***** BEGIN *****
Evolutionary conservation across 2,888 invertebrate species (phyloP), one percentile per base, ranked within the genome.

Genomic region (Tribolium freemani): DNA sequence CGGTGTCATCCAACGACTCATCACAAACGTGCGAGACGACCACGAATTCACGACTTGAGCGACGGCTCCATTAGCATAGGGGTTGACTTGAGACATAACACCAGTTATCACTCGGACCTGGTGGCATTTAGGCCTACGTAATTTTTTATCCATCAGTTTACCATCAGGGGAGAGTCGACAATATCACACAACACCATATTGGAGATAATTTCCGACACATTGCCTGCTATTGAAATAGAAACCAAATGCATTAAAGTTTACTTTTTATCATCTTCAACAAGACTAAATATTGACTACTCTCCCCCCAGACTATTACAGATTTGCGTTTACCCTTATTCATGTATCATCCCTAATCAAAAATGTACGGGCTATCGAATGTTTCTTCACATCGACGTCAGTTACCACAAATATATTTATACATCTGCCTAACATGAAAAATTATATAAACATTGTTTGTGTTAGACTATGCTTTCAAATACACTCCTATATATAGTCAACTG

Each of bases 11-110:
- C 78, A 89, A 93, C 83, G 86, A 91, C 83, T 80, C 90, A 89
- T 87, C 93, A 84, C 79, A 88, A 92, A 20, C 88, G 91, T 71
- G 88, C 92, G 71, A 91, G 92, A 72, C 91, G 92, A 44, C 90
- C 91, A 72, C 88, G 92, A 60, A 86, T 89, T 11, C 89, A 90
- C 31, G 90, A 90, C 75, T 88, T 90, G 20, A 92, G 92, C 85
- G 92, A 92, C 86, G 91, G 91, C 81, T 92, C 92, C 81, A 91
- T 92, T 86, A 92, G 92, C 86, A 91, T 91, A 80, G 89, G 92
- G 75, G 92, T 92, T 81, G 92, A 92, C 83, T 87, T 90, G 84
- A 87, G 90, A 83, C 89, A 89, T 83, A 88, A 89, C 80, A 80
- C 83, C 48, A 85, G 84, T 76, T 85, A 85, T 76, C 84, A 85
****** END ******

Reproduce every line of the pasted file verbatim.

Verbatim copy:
Evolutionary conservation across 2,888 invertebrate species (phyloP), one percentile per base, ranked within the genome.

Genomic region (Tribolium freemani): DNA sequence CGGTGTCATCCAACGACTCATCACAAACGTGCGAGACGACCACGAATTCACGACTTGAGCGACGGCTCCATTAGCATAGGGGTTGACTTGAGACATAACACCAGTTATCACTCGGACCTGGTGGCATTTAGGCCTACGTAATTTTTTATCCATCAGTTTACCATCAGGGGAGAGTCGACAATATCACACAACACCATATTGGAGATAATTTCCGACACATTGCCTGCTATTGAAATAGAAACCAAATGCATTAAAGTTTACTTTTTATCATCTTCAACAAGACTAAATATTGACTACTCTCCCCCCAGACTATTACAGATTTGCGTTTACCCTTATTCATGTATCATCCCTAATCAAAAATGTACGGGCTATCGAATGTTTCTTCACATCGACGTCAGTTACCACAAATATATTTATACATCTGCCTAACATGAAAAATTATATAAACATTGTTTGTGTTAGACTATGCTTTCAAATACACTCCTATATATAGTCAACTG

Each of bases 11-110:
- C 78, A 89, A 93, C 83, G 86, A 91, C 83, T 80, C 90, A 89
- T 87, C 93, A 84, C 79, A 88, A 92, A 20, C 88, G 91, T 71
- G 88, C 92, G 71, A 91, G 92, A 72, C 91, G 92, A 44, C 90
- C 91, A 72, C 88, G 92, A 60, A 86, T 89, T 11, C 89, A 90
- C 31, G 90, A 90, C 75, T 88, T 90, G 20, A 92, G 92, C 85
- G 92, A 92, C 86, G 91, G 91, C 81, T 92, C 92, C 81, A 91
- T 92, T 86, A 92, G 92, C 86, A 91, T 91, A 80, G 89, G 92
- G 75, G 92, T 92, T 81, G 92, A 92, C 83, T 87, T 90, G 84
- A 87, G 90, A 83, C 89, A 89, T 83, A 88, A 89, C 80, A 80
- C 83, C 48, A 85, G 84, T 76, T 85, A 85, T 76, C 84, A 85